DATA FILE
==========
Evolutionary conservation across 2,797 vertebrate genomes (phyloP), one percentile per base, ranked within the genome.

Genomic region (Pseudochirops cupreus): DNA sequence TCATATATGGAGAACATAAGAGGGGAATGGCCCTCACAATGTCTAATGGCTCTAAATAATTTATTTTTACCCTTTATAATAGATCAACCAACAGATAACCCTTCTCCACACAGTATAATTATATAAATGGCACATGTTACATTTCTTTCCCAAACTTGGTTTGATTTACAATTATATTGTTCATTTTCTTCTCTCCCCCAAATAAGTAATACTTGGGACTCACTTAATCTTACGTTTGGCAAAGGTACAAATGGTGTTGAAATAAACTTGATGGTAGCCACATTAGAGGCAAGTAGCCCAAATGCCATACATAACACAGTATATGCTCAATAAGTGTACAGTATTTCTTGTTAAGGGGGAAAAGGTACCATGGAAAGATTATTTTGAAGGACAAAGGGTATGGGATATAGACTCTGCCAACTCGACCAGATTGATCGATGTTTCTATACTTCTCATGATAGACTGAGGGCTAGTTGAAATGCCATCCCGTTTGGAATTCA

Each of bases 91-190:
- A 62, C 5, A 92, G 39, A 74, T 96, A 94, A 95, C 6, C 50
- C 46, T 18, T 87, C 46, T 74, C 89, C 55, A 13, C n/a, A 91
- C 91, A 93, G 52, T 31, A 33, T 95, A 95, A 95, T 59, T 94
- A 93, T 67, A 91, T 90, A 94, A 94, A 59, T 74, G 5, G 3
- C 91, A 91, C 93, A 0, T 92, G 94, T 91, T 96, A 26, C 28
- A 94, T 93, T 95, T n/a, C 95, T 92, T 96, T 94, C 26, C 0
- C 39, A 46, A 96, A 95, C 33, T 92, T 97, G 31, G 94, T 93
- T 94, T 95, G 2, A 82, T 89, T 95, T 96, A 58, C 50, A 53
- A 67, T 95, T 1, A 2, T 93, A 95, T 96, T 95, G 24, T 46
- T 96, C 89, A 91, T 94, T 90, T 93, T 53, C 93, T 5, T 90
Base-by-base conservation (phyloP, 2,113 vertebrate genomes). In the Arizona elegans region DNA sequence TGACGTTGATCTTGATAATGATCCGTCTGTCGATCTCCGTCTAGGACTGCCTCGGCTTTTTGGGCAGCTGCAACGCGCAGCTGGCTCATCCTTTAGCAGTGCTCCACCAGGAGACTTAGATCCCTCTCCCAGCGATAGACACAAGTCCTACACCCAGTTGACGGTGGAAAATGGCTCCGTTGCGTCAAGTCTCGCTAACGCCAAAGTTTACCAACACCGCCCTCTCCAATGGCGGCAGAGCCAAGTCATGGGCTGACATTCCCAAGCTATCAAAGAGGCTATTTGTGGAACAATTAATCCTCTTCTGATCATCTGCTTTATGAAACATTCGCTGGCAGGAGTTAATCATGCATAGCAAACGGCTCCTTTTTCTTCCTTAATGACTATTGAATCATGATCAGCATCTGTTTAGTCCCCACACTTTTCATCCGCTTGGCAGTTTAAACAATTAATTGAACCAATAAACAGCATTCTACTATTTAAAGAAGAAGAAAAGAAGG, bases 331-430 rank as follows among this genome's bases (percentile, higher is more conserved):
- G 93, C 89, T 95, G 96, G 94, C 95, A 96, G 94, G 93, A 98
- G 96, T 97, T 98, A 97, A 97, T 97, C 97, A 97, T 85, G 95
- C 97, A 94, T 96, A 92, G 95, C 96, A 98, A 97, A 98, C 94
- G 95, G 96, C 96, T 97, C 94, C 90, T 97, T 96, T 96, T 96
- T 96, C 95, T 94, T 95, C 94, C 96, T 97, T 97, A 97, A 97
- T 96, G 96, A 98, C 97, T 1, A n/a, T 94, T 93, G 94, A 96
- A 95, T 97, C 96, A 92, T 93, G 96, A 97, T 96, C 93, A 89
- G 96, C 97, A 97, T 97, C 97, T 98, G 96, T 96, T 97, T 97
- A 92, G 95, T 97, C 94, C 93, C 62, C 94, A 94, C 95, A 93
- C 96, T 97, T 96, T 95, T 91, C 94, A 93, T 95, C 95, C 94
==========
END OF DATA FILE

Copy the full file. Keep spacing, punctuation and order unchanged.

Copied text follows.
Evolutionary conservation across 2,797 vertebrate genomes (phyloP), one percentile per base, ranked within the genome.

Genomic region (Pseudochirops cupreus): DNA sequence TCATATATGGAGAACATAAGAGGGGAATGGCCCTCACAATGTCTAATGGCTCTAAATAATTTATTTTTACCCTTTATAATAGATCAACCAACAGATAACCCTTCTCCACACAGTATAATTATATAAATGGCACATGTTACATTTCTTTCCCAAACTTGGTTTGATTTACAATTATATTGTTCATTTTCTTCTCTCCCCCAAATAAGTAATACTTGGGACTCACTTAATCTTACGTTTGGCAAAGGTACAAATGGTGTTGAAATAAACTTGATGGTAGCCACATTAGAGGCAAGTAGCCCAAATGCCATACATAACACAGTATATGCTCAATAAGTGTACAGTATTTCTTGTTAAGGGGGAAAAGGTACCATGGAAAGATTATTTTGAAGGACAAAGGGTATGGGATATAGACTCTGCCAACTCGACCAGATTGATCGATGTTTCTATACTTCTCATGATAGACTGAGGGCTAGTTGAAATGCCATCCCGTTTGGAATTCA

Each of bases 91-190:
- A 62, C 5, A 92, G 39, A 74, T 96, A 94, A 95, C 6, C 50
- C 46, T 18, T 87, C 46, T 74, C 89, C 55, A 13, C n/a, A 91
- C 91, A 93, G 52, T 31, A 33, T 95, A 95, A 95, T 59, T 94
- A 93, T 67, A 91, T 90, A 94, A 94, A 59, T 74, G 5, G 3
- C 91, A 91, C 93, A 0, T 92, G 94, T 91, T 96, A 26, C 28
- A 94, T 93, T 95, T n/a, C 95, T 92, T 96, T 94, C 26, C 0
- C 39, A 46, A 96, A 95, C 33, T 92, T 97, G 31, G 94, T 93
- T 94, T 95, G 2, A 82, T 89, T 95, T 96, A 58, C 50, A 53
- A 67, T 95, T 1, A 2, T 93, A 95, T 96, T 95, G 24, T 46
- T 96, C 89, A 91, T 94, T 90, T 93, T 53, C 93, T 5, T 90
Base-by-base conservation (phyloP, 2,113 vertebrate genomes). In the Arizona elegans region DNA sequence TGACGTTGATCTTGATAATGATCCGTCTGTCGATCTCCGTCTAGGACTGCCTCGGCTTTTTGGGCAGCTGCAACGCGCAGCTGGCTCATCCTTTAGCAGTGCTCCACCAGGAGACTTAGATCCCTCTCCCAGCGATAGACACAAGTCCTACACCCAGTTGACGGTGGAAAATGGCTCCGTTGCGTCAAGTCTCGCTAACGCCAAAGTTTACCAACACCGCCCTCTCCAATGGCGGCAGAGCCAAGTCATGGGCTGACATTCCCAAGCTATCAAAGAGGCTATTTGTGGAACAATTAATCCTCTTCTGATCATCTGCTTTATGAAACATTCGCTGGCAGGAGTTAATCATGCATAGCAAACGGCTCCTTTTTCTTCCTTAATGACTATTGAATCATGATCAGCATCTGTTTAGTCCCCACACTTTTCATCCGCTTGGCAGTTTAAACAATTAATTGAACCAATAAACAGCATTCTACTATTTAAAGAAGAAGAAAAGAAGG, bases 331-430 rank as follows among this genome's bases (percentile, higher is more conserved):
- G 93, C 89, T 95, G 96, G 94, C 95, A 96, G 94, G 93, A 98
- G 96, T 97, T 98, A 97, A 97, T 97, C 97, A 97, T 85, G 95
- C 97, A 94, T 96, A 92, G 95, C 96, A 98, A 97, A 98, C 94
- G 95, G 96, C 96, T 97, C 94, C 90, T 97, T 96, T 96, T 96
- T 96, C 95, T 94, T 95, C 94, C 96, T 97, T 97, A 97, A 97
- T 96, G 96, A 98, C 97, T 1, A n/a, T 94, T 93, G 94, A 96
- A 95, T 97, C 96, A 92, T 93, G 96, A 97, T 96, C 93, A 89
- G 96, C 97, A 97, T 97, C 97, T 98, G 96, T 96, T 97, T 97
- A 92, G 95, T 97, C 94, C 93, C 62, C 94, A 94, C 95, A 93
- C 96, T 97, T 96, T 95, T 91, C 94, A 93, T 95, C 95, C 94